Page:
What comes through loud and clear is the psychological consequences of the threat to restrict one’s freedom to be mobile. There is a sense that opportunities are being needlessly thrown away, that people’s futures, especially young people’s futures, will be restricted, their horizons narrower – all the more frustrating to people who have experienced the benefits of being able to move and look for work in the EU without too much bureaucracy. There was a sense that the Brexit negotiations assumed unilinear migration and subsequent settlement, rather than the more circular, fluid or ongoing mobility that people understood freedom of movement in Europe to mean.
Identity and agency
UK nationals in Spain have become more aware of themselves as Europeans, and are questioning their relationship to Britain and to Spain. British people experience a “Triple Absence”, feeling ignored by their own government, and to a lesser extent the EU and the Spanish government. As one respondent put it:
Spain’s done its bit, the EU has too. But our own government has done absolutely fucking nothing for us. Nada. Zip. This isn’t a post about me, as it happens, nor the Embassy in Madrid, the Consul in Malaga, the Consulate in Tenerife, who’ve all been as brilliant as they were able to be in the circumstances. There is only one source of betrayal. Our own government.
Our participants’ strong feelings about how Brexit is disrupting their lives exist partly because freedom of movement is widely understood not just as the right to move, but also as an identity as well as an individual and social good. A notable impact of Brexit has been the emergence of campaigns, support groups, and events organised around Brexit and its potential impact on British people in Spain. These groups garner phenomenal resources, both financial and labour, and rely on the extensive and tireless efforts of numerous volunteers.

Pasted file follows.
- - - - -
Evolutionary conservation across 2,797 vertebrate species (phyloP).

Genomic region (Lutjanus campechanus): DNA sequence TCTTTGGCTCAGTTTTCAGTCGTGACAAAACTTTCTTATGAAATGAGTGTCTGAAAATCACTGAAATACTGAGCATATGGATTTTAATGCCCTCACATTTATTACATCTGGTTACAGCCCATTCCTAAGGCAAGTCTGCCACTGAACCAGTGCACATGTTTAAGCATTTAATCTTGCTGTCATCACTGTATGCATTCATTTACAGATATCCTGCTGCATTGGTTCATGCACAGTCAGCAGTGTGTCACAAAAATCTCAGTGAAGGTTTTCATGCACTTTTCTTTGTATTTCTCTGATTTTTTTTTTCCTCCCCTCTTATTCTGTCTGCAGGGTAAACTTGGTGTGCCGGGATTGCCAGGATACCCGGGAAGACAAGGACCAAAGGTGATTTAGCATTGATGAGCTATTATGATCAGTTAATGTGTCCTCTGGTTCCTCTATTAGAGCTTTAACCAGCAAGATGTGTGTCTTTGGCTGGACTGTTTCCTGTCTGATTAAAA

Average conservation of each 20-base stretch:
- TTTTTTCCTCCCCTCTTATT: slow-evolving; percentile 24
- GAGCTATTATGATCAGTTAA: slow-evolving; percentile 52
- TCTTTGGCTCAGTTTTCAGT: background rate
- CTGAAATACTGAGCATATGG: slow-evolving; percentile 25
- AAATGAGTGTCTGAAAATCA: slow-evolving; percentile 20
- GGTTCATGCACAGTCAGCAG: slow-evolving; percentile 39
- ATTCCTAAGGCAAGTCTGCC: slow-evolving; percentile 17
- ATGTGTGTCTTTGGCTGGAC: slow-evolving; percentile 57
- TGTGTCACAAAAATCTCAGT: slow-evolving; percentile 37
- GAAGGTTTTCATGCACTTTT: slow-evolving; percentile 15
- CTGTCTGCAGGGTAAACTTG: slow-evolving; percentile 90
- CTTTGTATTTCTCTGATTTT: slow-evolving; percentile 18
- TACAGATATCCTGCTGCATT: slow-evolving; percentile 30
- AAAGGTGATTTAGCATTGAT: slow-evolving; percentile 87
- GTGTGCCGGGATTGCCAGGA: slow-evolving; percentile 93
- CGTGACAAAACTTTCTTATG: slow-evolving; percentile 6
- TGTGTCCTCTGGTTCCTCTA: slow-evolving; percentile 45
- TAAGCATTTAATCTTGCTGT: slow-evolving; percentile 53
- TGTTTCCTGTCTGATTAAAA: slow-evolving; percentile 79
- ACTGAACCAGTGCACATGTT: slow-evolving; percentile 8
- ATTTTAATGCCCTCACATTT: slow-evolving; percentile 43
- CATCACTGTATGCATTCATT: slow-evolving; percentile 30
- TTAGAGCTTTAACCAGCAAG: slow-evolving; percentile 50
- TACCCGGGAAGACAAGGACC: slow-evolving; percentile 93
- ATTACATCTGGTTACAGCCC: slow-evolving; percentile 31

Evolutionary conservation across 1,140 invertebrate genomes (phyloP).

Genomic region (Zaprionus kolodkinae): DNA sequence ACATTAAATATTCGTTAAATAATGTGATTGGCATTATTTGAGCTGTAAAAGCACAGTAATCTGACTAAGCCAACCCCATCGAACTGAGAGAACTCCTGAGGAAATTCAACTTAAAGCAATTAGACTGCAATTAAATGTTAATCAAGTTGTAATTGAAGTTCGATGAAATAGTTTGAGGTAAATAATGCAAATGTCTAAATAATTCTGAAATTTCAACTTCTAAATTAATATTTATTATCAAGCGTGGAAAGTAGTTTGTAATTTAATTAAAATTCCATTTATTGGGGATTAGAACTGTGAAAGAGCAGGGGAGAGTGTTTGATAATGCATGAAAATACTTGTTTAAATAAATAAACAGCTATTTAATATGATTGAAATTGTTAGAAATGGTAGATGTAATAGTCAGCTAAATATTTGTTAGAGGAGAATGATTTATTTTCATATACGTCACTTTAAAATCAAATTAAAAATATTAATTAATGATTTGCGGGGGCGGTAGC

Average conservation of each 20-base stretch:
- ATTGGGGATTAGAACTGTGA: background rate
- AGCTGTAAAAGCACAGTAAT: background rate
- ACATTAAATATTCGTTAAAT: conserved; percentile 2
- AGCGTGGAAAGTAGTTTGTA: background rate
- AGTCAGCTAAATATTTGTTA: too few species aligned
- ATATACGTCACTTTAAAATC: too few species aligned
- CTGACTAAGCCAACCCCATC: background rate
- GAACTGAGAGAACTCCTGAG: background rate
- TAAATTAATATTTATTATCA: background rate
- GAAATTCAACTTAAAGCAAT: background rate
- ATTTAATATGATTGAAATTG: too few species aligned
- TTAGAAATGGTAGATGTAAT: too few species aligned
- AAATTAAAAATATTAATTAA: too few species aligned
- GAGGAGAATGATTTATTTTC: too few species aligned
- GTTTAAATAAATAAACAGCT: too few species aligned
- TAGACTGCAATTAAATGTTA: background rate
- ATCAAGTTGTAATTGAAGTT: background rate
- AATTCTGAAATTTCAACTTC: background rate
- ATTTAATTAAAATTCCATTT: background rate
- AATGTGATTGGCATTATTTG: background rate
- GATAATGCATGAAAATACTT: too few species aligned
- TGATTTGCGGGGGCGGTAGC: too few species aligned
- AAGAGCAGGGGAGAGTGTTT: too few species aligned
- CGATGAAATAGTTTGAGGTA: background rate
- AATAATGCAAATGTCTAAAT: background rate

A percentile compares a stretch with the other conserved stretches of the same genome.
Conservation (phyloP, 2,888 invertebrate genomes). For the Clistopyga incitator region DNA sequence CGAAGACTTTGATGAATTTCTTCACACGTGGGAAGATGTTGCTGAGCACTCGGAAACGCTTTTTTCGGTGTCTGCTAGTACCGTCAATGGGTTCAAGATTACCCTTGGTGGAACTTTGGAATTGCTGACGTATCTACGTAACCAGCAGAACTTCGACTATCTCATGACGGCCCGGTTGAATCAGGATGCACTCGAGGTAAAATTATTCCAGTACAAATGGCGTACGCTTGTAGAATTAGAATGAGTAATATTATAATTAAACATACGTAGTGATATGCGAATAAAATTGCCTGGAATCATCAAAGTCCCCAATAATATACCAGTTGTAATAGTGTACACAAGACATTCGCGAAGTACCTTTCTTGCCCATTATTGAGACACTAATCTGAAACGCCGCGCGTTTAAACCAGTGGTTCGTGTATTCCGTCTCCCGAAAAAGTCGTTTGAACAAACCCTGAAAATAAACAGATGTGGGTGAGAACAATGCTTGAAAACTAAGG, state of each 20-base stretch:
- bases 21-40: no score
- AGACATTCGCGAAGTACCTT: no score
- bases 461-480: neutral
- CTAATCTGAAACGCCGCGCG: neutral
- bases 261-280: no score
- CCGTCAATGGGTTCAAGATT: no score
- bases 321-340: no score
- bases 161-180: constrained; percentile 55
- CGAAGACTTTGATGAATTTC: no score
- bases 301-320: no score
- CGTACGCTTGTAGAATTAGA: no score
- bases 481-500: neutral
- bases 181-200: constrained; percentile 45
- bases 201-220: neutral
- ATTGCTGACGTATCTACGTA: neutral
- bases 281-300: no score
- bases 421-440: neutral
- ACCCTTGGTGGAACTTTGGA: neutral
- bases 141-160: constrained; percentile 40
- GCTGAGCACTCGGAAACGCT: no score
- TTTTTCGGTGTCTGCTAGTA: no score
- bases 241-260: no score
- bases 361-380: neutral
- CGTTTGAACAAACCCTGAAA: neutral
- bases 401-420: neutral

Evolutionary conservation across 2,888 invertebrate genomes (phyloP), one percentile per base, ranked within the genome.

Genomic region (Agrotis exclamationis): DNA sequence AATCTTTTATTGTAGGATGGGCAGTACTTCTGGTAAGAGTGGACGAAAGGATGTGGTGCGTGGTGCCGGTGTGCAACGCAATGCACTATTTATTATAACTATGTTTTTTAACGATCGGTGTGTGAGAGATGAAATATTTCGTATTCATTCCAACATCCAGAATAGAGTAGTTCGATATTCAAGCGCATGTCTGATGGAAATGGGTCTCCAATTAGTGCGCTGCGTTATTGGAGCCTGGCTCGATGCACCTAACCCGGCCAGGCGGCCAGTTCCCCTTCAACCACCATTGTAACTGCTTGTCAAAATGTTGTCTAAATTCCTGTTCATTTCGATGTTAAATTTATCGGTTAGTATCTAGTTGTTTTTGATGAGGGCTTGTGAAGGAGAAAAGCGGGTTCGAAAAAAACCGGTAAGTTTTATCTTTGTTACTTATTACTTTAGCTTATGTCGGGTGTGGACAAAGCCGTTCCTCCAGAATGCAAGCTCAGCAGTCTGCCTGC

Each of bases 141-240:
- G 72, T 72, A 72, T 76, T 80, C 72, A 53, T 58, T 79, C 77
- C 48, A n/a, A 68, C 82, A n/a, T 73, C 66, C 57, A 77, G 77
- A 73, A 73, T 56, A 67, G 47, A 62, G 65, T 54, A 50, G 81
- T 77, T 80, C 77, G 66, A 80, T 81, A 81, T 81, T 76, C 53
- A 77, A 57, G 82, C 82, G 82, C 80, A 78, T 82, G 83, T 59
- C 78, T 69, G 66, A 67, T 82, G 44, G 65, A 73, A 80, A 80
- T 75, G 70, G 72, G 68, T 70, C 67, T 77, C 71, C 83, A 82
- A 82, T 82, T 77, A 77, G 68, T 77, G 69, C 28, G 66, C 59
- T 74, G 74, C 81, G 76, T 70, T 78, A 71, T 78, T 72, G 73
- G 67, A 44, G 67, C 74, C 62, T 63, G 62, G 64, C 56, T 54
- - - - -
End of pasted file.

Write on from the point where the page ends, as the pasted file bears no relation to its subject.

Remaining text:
There has been a dramatic increase in the number of people registered as resident in Spain. There are more and more people applying for Spanish citizenship. But still there is confusion and ambivalence, and a desperate sadness on the part of many that with Brexit something intangible – about an identity, about a sense of openness, about the freedom to embrace something more than a narrow view of a nation state – is irrevocably lost and can never be replaced.
This post represents the views of the author and not those of the Brexit blog, nor LSE.